Avi: No Covid restrictions on children’s activities in Helsinki region | News


Despite government recommendations, children and young people can continue to participate in supervised recreational activities.

Coronavirus health and safety guidelines must be followed for all indoor recreational activities for children. Image: Antti Ullakko/Yle

The Regional State Administrative Agency (Avi) of Southern Finland has decided not to impose coronavirus-related restrictions on leisure and supervised sports activities for children and young people.

In practice, this means that people born in 2003 or later in southern Finland will be able to continue to participate in supervised activities, while taking into account Covid precautions at all times.

The decision of the regional authority comes despite the official recommendations of the ministerial task force on Covid-19. In a January 7 press release, the group recommended that restrictions on indoor spaces be extended to include recreational activities for children and young people given the worsening coronavirus situation in the country.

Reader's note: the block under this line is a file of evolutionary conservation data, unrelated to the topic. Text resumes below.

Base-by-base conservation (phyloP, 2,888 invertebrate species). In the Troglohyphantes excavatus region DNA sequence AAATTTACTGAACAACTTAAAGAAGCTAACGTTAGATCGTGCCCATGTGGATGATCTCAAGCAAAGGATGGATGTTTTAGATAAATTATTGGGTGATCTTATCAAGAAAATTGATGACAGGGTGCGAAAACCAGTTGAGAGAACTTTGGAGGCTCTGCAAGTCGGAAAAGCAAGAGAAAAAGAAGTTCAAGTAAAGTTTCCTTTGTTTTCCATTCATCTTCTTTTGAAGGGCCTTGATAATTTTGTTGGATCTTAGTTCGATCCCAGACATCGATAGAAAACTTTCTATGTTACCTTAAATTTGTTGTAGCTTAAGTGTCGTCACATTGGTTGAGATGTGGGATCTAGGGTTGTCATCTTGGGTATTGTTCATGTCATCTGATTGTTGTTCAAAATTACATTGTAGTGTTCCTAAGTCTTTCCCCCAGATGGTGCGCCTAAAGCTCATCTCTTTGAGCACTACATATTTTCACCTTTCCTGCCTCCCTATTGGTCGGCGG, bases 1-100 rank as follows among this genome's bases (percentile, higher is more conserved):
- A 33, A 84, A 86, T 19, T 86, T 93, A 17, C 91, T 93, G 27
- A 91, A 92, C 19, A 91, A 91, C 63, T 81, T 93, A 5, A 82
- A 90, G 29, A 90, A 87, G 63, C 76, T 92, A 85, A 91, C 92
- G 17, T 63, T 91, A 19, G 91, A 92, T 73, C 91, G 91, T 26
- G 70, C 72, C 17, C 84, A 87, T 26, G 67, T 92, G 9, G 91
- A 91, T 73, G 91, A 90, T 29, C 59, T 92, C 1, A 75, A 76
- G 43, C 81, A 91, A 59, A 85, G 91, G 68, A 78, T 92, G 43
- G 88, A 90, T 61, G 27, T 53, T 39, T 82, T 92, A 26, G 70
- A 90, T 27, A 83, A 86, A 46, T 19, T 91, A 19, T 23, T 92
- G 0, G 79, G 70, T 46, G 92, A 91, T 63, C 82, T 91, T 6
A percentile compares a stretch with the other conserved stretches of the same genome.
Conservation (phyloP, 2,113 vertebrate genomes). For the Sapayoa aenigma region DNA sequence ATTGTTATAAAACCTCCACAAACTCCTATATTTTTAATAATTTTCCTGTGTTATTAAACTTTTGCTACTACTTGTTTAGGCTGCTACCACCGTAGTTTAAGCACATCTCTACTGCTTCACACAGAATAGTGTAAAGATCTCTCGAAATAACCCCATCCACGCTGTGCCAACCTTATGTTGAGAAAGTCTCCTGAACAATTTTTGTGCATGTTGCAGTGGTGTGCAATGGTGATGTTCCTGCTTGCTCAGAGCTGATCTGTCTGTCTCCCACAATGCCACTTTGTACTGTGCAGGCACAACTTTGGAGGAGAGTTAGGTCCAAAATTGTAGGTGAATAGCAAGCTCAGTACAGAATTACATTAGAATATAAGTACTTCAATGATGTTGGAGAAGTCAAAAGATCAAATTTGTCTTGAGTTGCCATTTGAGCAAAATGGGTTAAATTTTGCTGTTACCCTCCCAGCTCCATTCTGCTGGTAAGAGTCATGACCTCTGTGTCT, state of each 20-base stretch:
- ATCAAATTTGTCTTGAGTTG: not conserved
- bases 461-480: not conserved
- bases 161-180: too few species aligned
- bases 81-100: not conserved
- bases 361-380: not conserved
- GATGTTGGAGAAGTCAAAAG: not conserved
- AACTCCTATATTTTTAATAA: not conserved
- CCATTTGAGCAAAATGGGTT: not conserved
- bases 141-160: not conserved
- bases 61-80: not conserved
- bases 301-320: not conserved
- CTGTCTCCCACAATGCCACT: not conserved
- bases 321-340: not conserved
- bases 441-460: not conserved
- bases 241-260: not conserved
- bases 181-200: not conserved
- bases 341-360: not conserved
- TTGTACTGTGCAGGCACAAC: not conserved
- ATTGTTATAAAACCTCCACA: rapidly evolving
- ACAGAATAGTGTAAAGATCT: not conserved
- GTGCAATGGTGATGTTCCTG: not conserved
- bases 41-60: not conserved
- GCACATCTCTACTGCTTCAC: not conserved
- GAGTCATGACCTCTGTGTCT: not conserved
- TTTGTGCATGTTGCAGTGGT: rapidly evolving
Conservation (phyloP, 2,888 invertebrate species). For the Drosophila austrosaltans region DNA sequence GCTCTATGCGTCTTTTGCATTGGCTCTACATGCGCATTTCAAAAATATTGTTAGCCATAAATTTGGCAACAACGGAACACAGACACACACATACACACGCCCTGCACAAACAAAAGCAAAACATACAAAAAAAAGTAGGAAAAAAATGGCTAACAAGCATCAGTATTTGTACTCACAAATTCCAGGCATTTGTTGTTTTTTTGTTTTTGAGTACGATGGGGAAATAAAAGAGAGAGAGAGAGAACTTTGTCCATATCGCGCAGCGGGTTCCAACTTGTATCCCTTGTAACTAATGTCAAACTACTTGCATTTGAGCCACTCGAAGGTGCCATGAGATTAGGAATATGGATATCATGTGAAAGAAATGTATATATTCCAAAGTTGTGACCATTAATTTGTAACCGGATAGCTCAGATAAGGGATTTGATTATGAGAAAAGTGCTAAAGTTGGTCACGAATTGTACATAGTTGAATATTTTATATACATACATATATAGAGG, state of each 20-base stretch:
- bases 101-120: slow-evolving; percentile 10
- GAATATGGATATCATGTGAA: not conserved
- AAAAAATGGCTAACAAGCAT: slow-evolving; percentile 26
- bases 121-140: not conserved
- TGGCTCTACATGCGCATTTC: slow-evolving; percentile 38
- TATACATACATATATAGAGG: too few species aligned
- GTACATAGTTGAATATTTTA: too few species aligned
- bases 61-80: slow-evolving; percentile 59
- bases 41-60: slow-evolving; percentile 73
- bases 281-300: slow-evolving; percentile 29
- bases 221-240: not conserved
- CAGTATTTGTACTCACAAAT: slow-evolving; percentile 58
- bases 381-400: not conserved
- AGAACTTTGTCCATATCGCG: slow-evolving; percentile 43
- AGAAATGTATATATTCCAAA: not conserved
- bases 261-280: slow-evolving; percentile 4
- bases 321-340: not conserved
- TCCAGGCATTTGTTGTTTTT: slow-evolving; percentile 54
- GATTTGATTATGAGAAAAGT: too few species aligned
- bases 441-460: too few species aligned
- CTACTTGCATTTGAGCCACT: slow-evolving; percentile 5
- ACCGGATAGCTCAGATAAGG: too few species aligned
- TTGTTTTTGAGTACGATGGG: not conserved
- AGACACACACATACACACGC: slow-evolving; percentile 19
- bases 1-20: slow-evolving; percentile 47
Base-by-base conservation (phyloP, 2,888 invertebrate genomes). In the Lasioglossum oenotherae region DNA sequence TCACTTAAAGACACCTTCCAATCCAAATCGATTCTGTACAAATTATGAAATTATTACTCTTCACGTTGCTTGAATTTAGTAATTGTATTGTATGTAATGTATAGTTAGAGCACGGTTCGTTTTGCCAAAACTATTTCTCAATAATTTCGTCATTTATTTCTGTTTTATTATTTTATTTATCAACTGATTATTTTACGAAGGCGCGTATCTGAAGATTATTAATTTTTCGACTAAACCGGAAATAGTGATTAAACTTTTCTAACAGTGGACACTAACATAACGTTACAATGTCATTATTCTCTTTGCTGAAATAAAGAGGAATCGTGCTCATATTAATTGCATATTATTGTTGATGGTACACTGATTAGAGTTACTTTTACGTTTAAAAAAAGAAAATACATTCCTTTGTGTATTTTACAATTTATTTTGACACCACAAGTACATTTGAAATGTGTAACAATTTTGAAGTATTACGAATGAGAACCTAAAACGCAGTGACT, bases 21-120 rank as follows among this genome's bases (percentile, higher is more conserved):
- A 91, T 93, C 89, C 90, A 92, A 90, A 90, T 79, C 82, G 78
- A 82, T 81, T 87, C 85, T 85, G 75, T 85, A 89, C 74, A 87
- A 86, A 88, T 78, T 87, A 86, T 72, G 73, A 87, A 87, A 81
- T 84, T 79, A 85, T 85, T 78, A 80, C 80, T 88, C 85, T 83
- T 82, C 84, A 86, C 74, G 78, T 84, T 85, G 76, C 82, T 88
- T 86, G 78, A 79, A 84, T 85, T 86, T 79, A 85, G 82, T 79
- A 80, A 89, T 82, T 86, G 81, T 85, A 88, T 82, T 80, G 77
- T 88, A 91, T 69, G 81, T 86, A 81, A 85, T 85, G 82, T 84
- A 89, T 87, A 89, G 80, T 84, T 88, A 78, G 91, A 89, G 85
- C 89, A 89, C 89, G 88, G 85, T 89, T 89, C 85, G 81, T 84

The government’s decision to restrict indoor activities for children has drawn criticism, including from sports associations. Moreover, several experts do not agree with the recommendation.

“Our estimate is that children will not be the driver of the pandemic, so any child-related restrictions are de facto ineffective, but the harm caused is immediate and widespread. The leisure of children and young people should therefore not be restricted systematically and without a thorough examination of local circumstances,” Markku Tervahautadirector general of the Finnish Institute for Health and Welfare (THL) told Yle in an interview on Saturday.

The metropolitan area’s coronavirus coordination group also recommended that Avi maintain previous guidelines on indoor recreational activities for children.

“Imposing restrictions on children’s daily lives has been seen as a last resort throughout the outbreak, and this is something that has also been highlighted by the Finnish Institute for Health and Welfare” , Oona MolsaSenior Inspector at Avi said in a press release.

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